Kevin Tihista – Modern Standard

Kevin Tihista - Modern Standard

Kevin Tihista – Modern Standard

After a low-key yet triumphant return from the wilderness with last year’s bittersweet break-up song-cycle set, On This Dark Street, Kevin Tihista could easily have taken another lengthy hiatus, content in the knowledge that he had delivered one of the best releases of his contrarian career.  Yet said LP came with a side-promise that some more upbeat songs were just waiting in his home demo tape pile for the time and funds to record them properly.  Keeping to that pledge, Tihista returns swiftly – by his own recent scheduling standards at least – with the buoyant Modern Standard.

The album isn’t an entirely straightforward pop-centric affair of course, especially given that its lyrical core is still as misanthropic as Luke Haines, as self-lacerating as Loudon Wainwright III and as bleakly-romantic as prime-cut Morrissey.  Musically however, it’s a more eclectic and open collection, with a sprightlier mood than its predecessor.  In effect, if On This Dark Street was largely documenting piecemeal repairs to a broken heart, then Modern Standard is about putting it back on the open market with the glow of cavalier swagger.

Like its prequel though, Modern Standard is skilfully sequenced to unfurl with a flow that sustains a continuous listen, even if there are more ‘standalone’ sections this time around.  Thus, the sublime piano-led “Infinity” and the honeyed “Right Here, Girl” open proceedings subtly with smouldering subversions of ‘70s singer-songwriting idioms that are both yearning and mischievous.  In their wake comes the soaring guitar-smeared and harmony-soaked “Just Can’t Get High Anymore,” laced with typically choice Tihista lyrical nuggets such as, “I was as high as the sky, now I’m just face down on the floor.”  Even more overtly rousing are the ensuing strains of “The City,” which meticulously marries T Rex glam boogie to borderline vaudevillian theatrics, whilst packing in hilariously self-mocking lines like, “Somebody has got to subscribe to this life / Final offer, I’m selling my soul at half price.”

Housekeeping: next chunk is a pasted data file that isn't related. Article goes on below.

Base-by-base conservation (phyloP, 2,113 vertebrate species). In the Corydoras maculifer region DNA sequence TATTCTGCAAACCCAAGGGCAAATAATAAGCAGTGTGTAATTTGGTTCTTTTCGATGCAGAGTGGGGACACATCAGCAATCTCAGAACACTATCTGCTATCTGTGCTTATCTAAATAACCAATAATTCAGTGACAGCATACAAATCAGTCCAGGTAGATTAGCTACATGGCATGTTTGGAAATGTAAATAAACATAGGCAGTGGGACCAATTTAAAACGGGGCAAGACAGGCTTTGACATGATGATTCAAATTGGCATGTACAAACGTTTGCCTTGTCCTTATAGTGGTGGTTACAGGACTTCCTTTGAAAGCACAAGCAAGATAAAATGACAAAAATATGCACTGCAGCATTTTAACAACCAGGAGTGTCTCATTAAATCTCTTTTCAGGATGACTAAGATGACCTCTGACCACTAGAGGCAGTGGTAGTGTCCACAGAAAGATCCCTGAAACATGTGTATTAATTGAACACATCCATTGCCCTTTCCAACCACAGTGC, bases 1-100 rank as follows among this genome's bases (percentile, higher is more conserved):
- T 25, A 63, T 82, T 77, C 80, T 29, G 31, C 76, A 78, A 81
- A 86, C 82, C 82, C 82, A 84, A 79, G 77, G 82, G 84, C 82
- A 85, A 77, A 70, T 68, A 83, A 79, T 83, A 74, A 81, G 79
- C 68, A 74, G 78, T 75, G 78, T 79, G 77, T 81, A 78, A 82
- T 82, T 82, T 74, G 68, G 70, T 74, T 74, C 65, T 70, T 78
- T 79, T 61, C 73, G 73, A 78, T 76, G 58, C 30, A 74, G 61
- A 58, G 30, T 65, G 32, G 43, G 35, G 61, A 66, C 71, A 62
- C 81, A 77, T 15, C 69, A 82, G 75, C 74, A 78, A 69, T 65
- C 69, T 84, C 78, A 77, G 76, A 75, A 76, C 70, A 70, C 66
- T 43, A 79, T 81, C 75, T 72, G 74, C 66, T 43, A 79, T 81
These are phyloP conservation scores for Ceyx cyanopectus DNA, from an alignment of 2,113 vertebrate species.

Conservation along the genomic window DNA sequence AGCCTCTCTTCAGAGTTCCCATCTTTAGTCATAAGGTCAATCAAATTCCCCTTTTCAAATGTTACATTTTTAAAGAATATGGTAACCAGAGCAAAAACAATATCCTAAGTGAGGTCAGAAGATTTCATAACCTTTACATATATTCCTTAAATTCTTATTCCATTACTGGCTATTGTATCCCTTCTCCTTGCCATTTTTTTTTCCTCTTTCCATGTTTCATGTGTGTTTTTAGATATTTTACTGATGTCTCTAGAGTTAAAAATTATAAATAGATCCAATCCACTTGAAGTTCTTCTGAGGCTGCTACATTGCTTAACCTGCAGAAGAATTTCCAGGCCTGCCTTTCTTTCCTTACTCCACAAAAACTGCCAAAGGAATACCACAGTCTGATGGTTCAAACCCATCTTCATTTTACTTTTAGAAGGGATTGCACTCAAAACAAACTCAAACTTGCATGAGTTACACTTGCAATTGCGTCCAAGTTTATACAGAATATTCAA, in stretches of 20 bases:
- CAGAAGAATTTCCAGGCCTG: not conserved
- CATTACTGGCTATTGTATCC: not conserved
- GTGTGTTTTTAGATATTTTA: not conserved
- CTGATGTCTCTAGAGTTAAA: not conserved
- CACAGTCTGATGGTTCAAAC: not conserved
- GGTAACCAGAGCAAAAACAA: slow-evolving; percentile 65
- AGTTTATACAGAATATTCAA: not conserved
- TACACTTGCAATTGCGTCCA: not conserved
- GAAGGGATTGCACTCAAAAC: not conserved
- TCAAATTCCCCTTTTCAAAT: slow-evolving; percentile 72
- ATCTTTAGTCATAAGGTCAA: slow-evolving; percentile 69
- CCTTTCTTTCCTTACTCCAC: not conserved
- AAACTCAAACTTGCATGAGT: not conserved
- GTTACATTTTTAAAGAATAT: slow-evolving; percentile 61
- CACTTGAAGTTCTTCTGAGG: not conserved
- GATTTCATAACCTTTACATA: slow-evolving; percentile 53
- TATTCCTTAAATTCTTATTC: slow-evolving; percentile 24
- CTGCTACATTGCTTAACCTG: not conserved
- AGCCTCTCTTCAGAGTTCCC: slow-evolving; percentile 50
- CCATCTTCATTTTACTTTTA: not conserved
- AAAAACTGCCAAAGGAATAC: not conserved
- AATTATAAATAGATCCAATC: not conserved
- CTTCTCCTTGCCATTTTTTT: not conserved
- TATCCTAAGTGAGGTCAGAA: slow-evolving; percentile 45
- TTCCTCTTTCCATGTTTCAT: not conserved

By the midpoint of the collection, Tihista takes himself back to the piano stool for “Try The Veal,” perhaps the most love/hate track, documenting a dysfunctional relationship with a – hopefully – fictional landlady, that could be the album’s less harrowing answer to “Don’t Let Him In” from On This Dark Street.  More instantly likeable is the disco-throbbing “You Don’t Make Sense,” which follows with an addictive shifting groove, ahead of a move to the endearing romantic cocktail lounge paean of “Texas Girl.”  With “Happy People, Shut Your Mouths” Tihista revisits the openly-rueful pastures of On This Dark Street, almost defiantly so, with couplets like, “Don’t let anybody tell you there’s no need to feel sad / Those are some of the best times that I have ever had,” coming across as de facto manifesto statements for those self-absorbed in their own fractured love-lives.  With “Sequisha Chingade Picante” the wallowing downcast disposition is continued, albeit with a little more self-deprecation, before “On My Way” closes the record atop gospel-like organ swells and a more optimistically dreamy tone.

With its looser remit, Modern Standard may not quite match the cohesion of On This Dark Street but it’s arguably an easier entry-point set for newcomers into Tihista’s world.  For those already converted to Kevin Tihista’s esoteric charms, this deliciously diverse album will undoubtedly keep the faithful going until his next eagerly-awaited instalment.

Broken Horse